LAS VEGAS — “Clean room” software is emerging to help companies re-establish the ability to benefit from data integration in a privacy-first world.

But the tech’s use cases are more diverse than many may think.

That is according to Krystal Olivieri, Global Chief Innovation Officer, GroupM & Choreograph, who has been a keen clean room watcher since before the category’s current explosion.

Maintain control

Clean room technology allows media buyers and sellers to match their consumer data without directly sharing it with each other – something which could breach the growing number of privacy laws.

One key aspect of clean room technology is the use of “data de-identification” techniques, which are used to remove personally identifiable information (PII) from data sets before they are shared or analyzed.

And Olivieri thinks that is good news for clients.

“As a brand, the notion of being able to leverage your data without actually having to move or share your data is a really interesting concept,” she says.

“It allows you to maintain control and have that protection of your data and what’s unique to you, but also be able to leverage it within the ecosystem.

“That’s not something historically that has existed up until the advent of the cleaner.”

Evolution of the space

Choreograph is a new agency formed by GroupM in 2021 as a response to the changing landscape of digital identifiers.

Olivieri says she discovered clean rooms in 2019, which she describes as “not necessarily tied to media partners, but which were a piece of technology that was meant to facilitate the non-movement of data”.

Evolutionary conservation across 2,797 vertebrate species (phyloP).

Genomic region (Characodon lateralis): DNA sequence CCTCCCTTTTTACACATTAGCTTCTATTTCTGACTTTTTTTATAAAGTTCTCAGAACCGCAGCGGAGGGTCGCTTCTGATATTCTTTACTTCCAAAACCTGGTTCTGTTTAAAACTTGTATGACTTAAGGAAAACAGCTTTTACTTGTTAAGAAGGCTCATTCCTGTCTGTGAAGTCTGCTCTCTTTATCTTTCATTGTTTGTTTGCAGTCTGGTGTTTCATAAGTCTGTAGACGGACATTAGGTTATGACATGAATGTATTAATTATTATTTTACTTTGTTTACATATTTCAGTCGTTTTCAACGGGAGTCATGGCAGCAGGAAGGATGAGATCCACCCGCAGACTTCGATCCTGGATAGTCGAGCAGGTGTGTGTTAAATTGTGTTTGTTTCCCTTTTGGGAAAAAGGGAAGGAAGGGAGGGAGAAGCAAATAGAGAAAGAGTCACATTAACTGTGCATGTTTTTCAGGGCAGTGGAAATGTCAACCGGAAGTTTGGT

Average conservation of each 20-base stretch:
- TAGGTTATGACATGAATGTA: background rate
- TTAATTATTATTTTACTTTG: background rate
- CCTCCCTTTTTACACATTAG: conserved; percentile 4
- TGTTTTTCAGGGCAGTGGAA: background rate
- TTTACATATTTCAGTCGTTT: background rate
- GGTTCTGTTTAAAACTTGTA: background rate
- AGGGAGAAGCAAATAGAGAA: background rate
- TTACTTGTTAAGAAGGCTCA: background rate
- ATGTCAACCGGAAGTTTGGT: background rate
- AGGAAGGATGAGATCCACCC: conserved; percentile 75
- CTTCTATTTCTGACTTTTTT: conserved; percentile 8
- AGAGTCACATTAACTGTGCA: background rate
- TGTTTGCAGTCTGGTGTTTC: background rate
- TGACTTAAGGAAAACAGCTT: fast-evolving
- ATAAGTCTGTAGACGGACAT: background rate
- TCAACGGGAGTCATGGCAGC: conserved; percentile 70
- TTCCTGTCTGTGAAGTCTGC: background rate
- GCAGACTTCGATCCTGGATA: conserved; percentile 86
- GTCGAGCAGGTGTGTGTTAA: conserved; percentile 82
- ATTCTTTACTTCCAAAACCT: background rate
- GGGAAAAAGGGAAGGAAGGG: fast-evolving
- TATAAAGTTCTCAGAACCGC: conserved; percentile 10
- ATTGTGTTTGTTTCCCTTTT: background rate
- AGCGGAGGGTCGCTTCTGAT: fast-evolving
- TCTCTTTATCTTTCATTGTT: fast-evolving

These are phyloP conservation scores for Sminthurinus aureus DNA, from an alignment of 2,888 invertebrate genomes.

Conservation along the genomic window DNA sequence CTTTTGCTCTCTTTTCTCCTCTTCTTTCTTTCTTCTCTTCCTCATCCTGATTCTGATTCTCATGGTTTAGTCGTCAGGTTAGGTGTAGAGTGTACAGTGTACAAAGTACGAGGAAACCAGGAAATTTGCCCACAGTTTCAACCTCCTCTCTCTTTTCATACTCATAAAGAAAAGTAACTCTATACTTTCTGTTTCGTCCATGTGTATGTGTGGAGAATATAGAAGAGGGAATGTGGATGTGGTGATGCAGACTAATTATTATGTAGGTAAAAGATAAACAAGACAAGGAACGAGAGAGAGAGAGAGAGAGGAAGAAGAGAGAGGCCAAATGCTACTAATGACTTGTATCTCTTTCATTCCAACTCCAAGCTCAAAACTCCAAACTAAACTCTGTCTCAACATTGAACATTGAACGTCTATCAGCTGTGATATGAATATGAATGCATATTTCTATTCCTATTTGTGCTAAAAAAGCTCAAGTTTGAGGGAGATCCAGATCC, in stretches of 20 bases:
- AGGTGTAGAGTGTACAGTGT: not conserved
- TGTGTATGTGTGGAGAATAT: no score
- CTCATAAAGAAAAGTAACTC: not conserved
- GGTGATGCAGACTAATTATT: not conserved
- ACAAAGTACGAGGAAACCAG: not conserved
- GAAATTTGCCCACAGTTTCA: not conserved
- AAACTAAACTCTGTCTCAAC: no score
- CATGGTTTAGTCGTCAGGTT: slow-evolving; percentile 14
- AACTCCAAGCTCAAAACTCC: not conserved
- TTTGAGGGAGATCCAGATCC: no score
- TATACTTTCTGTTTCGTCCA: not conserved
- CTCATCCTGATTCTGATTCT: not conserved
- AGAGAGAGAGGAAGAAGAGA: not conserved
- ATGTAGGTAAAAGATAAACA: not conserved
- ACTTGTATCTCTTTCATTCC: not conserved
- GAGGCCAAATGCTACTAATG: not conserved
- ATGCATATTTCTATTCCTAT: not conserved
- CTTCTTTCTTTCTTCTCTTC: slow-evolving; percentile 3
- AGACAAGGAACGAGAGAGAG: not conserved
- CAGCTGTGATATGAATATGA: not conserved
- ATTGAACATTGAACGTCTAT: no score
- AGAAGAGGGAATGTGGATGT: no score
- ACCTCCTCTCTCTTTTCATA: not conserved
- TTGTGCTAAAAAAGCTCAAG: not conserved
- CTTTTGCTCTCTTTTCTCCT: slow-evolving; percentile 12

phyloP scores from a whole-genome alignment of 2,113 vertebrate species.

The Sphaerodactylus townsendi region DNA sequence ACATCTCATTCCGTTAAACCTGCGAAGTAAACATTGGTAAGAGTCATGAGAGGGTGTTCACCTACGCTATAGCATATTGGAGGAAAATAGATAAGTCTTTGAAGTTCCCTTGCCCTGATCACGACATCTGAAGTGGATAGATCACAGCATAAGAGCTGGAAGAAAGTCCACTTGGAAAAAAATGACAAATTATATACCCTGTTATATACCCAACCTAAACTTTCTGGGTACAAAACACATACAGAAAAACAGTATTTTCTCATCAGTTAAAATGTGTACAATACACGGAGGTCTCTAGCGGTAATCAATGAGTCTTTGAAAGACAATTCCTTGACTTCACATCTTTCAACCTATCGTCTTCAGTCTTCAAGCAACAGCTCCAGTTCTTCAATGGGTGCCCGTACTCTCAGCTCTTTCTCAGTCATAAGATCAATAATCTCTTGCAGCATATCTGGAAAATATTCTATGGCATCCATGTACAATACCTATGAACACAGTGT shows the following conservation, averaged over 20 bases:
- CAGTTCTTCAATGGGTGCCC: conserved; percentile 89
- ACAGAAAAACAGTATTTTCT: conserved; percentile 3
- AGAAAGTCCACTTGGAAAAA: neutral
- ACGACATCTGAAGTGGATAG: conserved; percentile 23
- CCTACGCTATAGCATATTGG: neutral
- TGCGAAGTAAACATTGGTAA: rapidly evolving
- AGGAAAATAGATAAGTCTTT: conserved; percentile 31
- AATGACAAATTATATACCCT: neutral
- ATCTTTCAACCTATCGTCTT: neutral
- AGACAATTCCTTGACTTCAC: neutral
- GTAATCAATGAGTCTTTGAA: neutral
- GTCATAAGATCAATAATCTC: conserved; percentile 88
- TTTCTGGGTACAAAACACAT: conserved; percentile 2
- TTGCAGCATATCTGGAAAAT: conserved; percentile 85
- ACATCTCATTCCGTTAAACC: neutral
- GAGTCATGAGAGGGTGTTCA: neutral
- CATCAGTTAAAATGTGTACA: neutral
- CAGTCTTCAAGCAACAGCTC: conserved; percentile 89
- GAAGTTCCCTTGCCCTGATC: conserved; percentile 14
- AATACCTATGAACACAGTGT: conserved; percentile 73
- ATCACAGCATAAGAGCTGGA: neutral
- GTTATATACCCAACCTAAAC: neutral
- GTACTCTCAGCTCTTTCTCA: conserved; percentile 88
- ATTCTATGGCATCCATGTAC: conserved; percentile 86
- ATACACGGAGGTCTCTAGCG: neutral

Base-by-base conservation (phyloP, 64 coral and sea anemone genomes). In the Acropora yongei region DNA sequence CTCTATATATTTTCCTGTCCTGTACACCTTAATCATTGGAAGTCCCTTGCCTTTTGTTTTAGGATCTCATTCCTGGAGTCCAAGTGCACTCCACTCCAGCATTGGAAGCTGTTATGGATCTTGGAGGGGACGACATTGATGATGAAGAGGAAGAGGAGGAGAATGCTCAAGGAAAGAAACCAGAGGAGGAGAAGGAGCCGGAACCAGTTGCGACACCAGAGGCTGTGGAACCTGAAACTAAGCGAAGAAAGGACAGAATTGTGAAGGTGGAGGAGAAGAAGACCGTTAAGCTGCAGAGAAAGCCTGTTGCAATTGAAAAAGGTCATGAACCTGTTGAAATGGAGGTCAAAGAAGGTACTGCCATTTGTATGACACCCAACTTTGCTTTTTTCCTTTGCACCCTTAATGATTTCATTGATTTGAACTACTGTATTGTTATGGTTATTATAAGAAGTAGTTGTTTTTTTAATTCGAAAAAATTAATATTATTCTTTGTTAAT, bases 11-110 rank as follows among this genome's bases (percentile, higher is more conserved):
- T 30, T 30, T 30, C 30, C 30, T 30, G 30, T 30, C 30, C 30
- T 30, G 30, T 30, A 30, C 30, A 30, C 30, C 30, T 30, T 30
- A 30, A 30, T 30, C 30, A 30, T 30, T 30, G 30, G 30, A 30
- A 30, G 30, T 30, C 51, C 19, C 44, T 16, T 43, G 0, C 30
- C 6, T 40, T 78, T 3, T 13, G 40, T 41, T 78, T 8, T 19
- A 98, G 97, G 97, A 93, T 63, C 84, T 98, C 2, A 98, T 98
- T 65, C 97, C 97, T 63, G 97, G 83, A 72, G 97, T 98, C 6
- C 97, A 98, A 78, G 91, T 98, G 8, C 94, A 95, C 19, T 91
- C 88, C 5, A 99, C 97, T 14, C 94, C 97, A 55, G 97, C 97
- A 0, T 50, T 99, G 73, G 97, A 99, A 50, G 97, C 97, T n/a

But she says the company has gone on a journey to flesh-out the use cases, because “not all clean rooms are created equal”.

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Clean science

There is no one-size-fits-all deployment of clean room tech for Choreograph. Olivieri says it supports diverse client aims.

“One of my favourite use cases that we’ve been exploring in early days is the notion of actually taking these different aggregated data sets and being able to bring them together in a clean room,” she says.

“We’ve been working really closely with Habu, for example, on that use case. And it’s been really exciting to start to be able to show clients that, even though this is aggregated data, there’s a lot more that they can do with it than simply what the report itself says.”

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But Olivieri says the clean room vendor space is evolving and it is important that users understand capabilities they bring.

“For me, one that’s really important is actually the ability to bring data science into the environment,” she says

“To have that differential privacy where we can bring our own intelligence and models into play, but still have it be secured, is, I think, something that’s very unique and difficult to find.

“It comes down to ‘what is the client trying to achieve and what is the best clean room technology or tool that’s going help them get there?'”

You’re watching ‘Clean Rooms: Collaboration Goes Mainstream,’ a Beet.TV Leadership Series produced at CES 2023, presented by Habu. For more videos from this series, please visit this page. For all of our coverage from CES 2023, please click here.